If this seems like harsh criticism of Terms of Endearment, it is in part because Brooks' comic melodrama was honored over Ingmar Bergman's astonishing five hour (in its original version) epic about the isolation and powerlessness of childhood, Fanny and Alexander. Foreign films were rarely well represented at the Oscars until recent years, but Bergman's masterpiece was an exception, being nominated for Best Director and Screenplay Written Directly For the Screen, and actually winning the Oscars for Foreign Film, Art Direction-Set Direction, Costume Design and Cinematography; a record total for a foreign language film that has since been broken. Fanny and Alexander is such a gracefully exquisite film that anything else released in 1983 seems almost vulgar by comparison.


Only six people have won the Best Director Oscar for the first film they directed. The fourth in line to make that accomplishment was James L. Brooks for his film adaptation of the novel Terms of Endearment. Brooks was brought onto the project by former screen star Jennifer Jones, who owned the movie rights to Larry McMurty's source novel and envisioned it as her comeback film. Brooks' vision for the film ultimately didn't include Jennifer Jones however, and he tactfully removed her from the project, casting Shirley MacLaine (who was excellent in the role). Brooks provided a witty, observant screenplay but his triumph is much more as a writer than director, and his camera eye is not remotely on the same lyrical level as Ingmar Bergman's for Fanny and Alexander or Bruce Beresford's for Tender Mercies. Brooks' subsequent output as a director has been a mixed bag, combining a hit (Broadcast News) with misses (I'll Do Anything, Spanglish) with an oddball collection of plusses and minuses (As Good As It Gets, whose mentally unbalanced central character - brilliantly played by Jack Nicholson - frequently comes off as much more disturbing than amusing), winning nominations as a writer and producer, but never again as a director.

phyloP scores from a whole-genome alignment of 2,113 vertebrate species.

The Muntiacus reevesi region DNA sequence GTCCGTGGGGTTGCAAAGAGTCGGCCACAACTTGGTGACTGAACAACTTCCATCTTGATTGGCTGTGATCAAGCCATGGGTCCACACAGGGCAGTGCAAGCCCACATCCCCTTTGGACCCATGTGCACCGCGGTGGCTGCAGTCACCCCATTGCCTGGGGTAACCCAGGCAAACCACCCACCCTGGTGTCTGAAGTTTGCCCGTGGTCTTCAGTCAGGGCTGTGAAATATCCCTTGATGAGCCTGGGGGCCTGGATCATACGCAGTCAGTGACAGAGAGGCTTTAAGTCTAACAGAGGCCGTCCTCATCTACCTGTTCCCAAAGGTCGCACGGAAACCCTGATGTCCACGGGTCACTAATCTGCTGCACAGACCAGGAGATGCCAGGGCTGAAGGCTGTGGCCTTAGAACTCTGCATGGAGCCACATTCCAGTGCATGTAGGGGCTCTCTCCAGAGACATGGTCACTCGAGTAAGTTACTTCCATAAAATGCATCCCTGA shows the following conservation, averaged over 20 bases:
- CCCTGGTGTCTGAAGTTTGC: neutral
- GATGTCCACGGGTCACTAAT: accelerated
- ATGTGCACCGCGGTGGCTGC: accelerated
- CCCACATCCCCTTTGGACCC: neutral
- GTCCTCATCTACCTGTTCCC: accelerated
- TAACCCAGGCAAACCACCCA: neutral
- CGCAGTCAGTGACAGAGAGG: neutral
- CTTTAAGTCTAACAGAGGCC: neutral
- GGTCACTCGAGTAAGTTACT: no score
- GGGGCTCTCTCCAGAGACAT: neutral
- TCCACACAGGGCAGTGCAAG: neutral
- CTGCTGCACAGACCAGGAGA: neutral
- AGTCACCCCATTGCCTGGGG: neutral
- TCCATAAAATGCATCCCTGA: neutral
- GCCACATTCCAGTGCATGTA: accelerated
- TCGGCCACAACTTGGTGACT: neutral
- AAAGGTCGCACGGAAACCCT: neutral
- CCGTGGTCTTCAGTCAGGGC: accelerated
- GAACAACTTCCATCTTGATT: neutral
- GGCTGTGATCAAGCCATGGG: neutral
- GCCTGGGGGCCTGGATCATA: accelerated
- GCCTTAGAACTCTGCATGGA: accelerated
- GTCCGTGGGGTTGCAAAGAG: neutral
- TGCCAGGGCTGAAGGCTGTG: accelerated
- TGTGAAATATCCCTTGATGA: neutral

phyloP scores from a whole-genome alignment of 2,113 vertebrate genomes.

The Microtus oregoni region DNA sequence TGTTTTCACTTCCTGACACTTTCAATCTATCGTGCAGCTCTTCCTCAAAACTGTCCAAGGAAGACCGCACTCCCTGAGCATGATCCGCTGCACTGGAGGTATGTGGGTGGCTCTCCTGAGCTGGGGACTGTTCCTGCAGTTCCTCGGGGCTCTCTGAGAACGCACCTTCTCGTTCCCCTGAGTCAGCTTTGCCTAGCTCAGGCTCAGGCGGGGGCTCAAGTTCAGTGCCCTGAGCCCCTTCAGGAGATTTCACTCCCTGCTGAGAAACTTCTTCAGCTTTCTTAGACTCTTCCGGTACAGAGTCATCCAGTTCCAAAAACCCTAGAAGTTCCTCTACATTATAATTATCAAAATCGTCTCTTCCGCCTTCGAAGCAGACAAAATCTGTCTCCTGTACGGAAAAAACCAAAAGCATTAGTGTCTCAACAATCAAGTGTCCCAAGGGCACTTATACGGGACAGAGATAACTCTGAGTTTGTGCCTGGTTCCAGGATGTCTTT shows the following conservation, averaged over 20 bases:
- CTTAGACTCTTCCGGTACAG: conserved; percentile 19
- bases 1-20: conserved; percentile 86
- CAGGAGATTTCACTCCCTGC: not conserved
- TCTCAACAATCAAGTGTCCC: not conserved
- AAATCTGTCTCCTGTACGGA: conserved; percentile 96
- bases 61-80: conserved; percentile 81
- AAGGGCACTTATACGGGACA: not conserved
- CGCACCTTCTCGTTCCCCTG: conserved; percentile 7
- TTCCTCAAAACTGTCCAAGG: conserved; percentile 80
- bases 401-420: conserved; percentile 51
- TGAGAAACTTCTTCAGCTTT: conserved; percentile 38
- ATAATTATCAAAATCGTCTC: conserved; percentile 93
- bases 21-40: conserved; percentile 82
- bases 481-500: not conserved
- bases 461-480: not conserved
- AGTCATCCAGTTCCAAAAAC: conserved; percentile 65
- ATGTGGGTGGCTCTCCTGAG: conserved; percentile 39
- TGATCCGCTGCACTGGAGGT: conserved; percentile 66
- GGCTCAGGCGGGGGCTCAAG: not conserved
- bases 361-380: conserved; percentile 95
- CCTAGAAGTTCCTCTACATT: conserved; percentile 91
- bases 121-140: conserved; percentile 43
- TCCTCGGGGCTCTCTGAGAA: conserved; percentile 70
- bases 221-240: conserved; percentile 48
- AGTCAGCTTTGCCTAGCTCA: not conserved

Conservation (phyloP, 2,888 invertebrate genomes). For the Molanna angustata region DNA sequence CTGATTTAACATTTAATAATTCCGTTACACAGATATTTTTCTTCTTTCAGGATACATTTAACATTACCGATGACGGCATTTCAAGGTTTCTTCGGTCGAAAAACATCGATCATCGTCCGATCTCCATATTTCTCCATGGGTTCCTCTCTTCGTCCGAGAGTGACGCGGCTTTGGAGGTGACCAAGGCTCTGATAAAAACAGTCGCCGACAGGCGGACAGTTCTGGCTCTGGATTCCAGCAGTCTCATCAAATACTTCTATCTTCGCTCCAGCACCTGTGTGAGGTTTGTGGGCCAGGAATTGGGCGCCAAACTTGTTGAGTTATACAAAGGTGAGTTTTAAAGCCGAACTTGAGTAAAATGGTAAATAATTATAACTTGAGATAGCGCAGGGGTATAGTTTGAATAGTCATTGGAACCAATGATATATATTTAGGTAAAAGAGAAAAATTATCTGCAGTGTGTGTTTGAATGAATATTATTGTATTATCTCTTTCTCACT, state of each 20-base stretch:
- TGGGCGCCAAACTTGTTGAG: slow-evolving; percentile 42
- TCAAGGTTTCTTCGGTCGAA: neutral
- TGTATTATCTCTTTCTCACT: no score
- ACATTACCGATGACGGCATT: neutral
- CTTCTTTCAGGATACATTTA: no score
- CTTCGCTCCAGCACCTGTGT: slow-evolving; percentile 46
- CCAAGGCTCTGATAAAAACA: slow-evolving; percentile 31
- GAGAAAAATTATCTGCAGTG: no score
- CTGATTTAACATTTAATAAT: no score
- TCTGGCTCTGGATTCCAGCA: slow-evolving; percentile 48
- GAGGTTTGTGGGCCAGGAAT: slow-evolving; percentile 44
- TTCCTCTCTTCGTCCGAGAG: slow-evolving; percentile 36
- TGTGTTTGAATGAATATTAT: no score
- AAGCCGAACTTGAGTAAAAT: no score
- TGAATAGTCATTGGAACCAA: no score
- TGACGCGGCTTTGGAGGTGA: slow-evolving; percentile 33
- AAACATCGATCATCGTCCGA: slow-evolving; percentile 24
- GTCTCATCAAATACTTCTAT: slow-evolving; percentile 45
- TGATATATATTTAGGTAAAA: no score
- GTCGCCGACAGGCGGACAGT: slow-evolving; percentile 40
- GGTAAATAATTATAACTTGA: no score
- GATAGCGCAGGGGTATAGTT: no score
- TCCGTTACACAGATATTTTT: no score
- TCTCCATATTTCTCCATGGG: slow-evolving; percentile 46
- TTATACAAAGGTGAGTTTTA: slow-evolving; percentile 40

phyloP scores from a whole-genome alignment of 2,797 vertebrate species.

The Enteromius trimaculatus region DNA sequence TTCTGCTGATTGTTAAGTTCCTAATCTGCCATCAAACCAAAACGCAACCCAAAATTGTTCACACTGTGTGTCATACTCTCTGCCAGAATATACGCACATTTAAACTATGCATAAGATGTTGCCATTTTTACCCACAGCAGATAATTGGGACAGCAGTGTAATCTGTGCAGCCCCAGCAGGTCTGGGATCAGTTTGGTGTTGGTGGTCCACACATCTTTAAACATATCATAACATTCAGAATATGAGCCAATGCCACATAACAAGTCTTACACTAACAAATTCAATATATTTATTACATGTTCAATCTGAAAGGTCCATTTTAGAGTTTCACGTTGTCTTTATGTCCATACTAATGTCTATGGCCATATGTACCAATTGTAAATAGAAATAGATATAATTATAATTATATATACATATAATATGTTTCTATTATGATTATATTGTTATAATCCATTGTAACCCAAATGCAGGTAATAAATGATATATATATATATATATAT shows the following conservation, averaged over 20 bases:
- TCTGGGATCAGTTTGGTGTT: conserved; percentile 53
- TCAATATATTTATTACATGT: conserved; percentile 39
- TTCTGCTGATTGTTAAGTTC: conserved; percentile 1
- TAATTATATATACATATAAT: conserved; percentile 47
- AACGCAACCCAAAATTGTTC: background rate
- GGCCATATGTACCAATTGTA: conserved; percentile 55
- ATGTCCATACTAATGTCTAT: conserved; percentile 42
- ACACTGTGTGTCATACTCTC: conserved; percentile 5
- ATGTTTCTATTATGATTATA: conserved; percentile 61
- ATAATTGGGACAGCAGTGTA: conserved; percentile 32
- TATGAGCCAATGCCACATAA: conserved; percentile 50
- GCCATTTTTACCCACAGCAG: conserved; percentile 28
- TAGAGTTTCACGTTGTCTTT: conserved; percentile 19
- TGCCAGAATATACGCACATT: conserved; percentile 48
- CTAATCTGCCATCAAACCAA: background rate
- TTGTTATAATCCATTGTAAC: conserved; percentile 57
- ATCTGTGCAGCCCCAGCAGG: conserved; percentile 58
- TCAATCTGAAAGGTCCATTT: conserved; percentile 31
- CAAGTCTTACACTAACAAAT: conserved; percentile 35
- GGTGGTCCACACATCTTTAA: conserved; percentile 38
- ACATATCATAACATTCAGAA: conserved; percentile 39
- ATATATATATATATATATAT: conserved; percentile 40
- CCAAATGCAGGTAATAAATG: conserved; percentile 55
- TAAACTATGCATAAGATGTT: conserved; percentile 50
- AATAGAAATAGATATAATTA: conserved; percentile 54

The New York Film Critics awarded their Best Supporting Actress prize to Sandra Bernhard for her outrageous performance as Robert DeNiro's partner in crime in Martin Scorseses' dark comic masterpiece The King of Comedy. Berhard provided a volatile characterization as an obsessed fan who takes part in n outlandish plot to kidnap the film's Johnny Carson surrogate (played by Jerry Lewis in an overrated performance). The result was one of the most original and effective performances of the decade, overlooked by the Academy in favor of routine work by Glenn Close in The Big Chill and Amy Irving in Yentl. The King of Comedy was only Bernhard's second film and she was never offered such an effective part again, but her performance as Masha is an immortal testament to an unusual talent.

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1984
Amadeus
Actor: F. Murray Abraham (Amadeus)
Actress: Sally Field (Places in the Heart)